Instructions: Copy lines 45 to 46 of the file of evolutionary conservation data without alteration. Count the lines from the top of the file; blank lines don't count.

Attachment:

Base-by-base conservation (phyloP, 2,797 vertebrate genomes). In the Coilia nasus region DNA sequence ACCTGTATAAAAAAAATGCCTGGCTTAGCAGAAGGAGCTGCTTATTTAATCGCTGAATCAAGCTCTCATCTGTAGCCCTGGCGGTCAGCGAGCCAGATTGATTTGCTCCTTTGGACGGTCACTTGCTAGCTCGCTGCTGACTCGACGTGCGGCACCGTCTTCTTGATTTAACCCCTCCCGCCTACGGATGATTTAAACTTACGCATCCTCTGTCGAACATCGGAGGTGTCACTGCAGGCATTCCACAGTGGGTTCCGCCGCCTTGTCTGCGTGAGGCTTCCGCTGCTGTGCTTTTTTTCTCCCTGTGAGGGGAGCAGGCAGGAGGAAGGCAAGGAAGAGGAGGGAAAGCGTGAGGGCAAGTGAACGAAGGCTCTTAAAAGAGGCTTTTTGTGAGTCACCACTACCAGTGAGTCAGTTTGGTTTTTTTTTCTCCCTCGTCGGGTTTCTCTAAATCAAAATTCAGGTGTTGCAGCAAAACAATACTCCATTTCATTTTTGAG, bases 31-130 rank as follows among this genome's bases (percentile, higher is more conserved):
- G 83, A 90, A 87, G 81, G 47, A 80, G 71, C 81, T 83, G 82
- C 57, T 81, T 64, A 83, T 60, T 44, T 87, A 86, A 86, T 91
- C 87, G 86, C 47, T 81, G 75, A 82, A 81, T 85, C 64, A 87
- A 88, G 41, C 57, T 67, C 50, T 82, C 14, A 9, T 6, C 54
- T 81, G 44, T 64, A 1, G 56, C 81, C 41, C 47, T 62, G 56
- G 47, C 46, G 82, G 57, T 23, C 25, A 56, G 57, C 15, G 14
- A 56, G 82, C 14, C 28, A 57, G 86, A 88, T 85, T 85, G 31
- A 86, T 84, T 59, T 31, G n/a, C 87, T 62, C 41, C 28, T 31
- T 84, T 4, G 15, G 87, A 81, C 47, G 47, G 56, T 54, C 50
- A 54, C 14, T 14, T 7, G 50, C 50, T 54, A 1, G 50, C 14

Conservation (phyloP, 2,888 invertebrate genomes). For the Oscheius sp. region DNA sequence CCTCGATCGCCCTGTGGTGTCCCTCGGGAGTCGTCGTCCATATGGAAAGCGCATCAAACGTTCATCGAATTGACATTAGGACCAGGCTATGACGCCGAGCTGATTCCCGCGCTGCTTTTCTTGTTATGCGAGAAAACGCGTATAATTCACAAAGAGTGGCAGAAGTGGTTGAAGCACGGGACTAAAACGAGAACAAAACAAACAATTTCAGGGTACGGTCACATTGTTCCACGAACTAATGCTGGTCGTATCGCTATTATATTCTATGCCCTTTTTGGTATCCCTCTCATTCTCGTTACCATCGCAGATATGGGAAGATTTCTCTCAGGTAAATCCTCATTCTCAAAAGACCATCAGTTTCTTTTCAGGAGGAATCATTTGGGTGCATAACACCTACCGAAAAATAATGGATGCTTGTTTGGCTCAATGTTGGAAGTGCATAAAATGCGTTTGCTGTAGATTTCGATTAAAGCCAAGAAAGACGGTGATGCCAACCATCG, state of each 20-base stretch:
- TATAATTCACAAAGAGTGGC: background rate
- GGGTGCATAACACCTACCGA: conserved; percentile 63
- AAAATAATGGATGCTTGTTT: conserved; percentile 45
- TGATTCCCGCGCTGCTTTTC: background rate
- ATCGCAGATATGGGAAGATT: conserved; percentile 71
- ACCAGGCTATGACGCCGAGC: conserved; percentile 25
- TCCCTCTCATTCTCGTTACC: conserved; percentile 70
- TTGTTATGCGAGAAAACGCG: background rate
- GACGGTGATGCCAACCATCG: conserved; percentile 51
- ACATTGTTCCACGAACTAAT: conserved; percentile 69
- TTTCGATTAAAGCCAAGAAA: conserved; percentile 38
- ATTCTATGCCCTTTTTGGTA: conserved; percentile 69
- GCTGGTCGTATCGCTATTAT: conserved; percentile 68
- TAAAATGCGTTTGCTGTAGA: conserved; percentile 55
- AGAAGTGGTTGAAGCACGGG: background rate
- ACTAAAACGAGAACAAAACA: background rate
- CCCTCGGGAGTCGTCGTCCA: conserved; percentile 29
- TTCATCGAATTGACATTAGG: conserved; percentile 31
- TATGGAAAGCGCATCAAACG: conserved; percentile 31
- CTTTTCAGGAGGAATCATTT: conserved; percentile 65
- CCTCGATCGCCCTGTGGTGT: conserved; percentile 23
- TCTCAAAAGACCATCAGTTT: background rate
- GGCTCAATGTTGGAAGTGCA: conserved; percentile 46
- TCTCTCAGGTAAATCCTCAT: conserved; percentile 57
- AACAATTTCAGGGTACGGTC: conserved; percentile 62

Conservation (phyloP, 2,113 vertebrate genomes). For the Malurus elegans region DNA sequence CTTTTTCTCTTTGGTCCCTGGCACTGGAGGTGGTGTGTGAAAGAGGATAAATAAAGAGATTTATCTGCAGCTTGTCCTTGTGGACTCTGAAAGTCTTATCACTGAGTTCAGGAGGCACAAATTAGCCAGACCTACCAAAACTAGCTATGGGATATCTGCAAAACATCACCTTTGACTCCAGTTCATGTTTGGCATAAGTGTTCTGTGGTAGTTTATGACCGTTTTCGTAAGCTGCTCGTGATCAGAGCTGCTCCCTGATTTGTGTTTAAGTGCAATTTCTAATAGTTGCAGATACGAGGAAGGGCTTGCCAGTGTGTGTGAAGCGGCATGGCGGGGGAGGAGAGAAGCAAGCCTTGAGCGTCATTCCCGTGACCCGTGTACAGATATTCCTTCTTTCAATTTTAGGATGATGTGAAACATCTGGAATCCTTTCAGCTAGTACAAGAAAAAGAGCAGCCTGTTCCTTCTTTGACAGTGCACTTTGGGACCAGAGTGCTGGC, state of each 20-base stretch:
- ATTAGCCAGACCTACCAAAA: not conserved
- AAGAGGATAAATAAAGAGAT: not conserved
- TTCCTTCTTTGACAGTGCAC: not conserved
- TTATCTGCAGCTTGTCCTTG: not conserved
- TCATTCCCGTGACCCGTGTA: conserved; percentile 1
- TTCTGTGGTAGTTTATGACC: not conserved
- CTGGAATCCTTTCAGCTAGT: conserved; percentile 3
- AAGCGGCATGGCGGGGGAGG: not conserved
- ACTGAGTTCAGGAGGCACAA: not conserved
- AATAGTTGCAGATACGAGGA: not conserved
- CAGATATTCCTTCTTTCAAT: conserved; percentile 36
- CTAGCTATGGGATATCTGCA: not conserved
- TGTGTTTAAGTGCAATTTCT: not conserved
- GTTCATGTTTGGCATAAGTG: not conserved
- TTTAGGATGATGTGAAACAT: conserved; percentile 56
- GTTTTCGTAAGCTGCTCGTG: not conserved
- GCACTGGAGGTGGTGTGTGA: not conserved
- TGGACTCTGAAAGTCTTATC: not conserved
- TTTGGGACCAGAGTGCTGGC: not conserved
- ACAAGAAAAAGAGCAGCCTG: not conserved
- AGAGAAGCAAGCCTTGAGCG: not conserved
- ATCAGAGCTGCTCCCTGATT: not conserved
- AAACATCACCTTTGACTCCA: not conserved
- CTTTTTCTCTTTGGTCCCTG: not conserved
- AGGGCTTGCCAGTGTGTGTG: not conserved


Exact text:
- CTGGAATCCTTTCAGCTAGT: conserved; percentile 3
- AAGCGGCATGGCGGGGGAGG: not conserved